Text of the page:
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Signs of Dehydration in Elderly people

03 Nov, 2021

Physical Wellbeing

It’s important to be aware of the signs and symptoms of dehydration. In elderly people, the effects of being dehydrated can progress quickly, so you must act fast if you suspect dehydration.

As well, symptoms of dehydration in the elderly are often progressive. In the initial stages, you can tell if an elderly person is dehydrated by checking for the following signs of mild dehydration:

  • Cracked lips
  • Dry mouth
  • Dry skin, particularly in the armpits
  • Less frequent urination than normal

More severe effects of dehydration in the elderly are:

  • Dark-colored urine (instead of what it should be: the color of pale straw)
  • Strong-smelling urine
  • Dizziness
  • Increased heart rate
  • Muscle cramps
  • Crying without tears
  • Confusion
  • Irritability
  • Fatigue
  • Headaches
  • Fainting

However, it’s important to keep this in mind: Dehydration symptoms in adults who are in their senior years aren’t always clear-cut. For example, some medications can affect the color of urine. As well, although dehydration can cause hallucinations in the elderly, cognitive changes from dementia or even side effects from certain medications are also sometimes responsible for the experience of perceiving things that aren’t there.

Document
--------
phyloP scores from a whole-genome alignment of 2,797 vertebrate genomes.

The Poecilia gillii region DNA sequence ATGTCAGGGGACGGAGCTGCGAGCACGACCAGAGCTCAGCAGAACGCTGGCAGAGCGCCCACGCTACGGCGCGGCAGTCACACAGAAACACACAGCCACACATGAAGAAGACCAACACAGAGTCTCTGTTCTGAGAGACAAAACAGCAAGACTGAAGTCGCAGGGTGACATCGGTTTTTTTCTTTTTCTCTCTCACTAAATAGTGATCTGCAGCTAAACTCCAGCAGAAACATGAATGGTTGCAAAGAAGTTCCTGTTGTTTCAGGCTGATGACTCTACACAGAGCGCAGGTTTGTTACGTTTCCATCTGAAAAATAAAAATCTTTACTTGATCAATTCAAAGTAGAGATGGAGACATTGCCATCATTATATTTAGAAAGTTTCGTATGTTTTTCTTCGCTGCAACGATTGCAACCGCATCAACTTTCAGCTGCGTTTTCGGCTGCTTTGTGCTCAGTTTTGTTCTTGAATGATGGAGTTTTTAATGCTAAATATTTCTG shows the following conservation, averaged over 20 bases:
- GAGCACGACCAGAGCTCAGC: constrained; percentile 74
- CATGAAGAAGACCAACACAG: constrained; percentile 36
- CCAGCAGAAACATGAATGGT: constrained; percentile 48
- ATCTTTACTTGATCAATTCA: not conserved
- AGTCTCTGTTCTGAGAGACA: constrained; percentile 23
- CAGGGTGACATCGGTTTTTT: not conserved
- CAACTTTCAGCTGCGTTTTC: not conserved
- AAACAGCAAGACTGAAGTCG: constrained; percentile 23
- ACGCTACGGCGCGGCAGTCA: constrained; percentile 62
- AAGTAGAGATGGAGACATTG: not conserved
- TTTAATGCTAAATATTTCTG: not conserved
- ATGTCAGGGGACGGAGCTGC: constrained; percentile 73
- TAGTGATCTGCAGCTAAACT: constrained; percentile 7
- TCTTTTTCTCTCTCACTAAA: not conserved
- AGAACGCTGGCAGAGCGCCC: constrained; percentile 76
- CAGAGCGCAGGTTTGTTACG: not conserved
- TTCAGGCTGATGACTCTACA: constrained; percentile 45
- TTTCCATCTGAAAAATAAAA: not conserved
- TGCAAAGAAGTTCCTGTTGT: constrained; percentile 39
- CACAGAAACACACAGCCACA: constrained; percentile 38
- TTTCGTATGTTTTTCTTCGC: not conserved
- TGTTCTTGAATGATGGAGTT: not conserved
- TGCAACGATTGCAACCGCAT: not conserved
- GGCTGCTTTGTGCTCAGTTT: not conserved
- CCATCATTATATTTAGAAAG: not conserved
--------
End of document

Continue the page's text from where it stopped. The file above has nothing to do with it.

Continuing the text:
So how can you identify potential dehydration?

Here’s one good strategy: If you experience any of the symptoms above, simply drink some water, then see if the symptoms improve in 10 to 15 minutes. (Or if you suspect that a loved one is dehydrated, make sure that he or she gets some water, then wait and look for improvement.)

You should seek medical attention when you or the elderly person in question is experiencing any confusion, unexplained irritability, or sleepiness.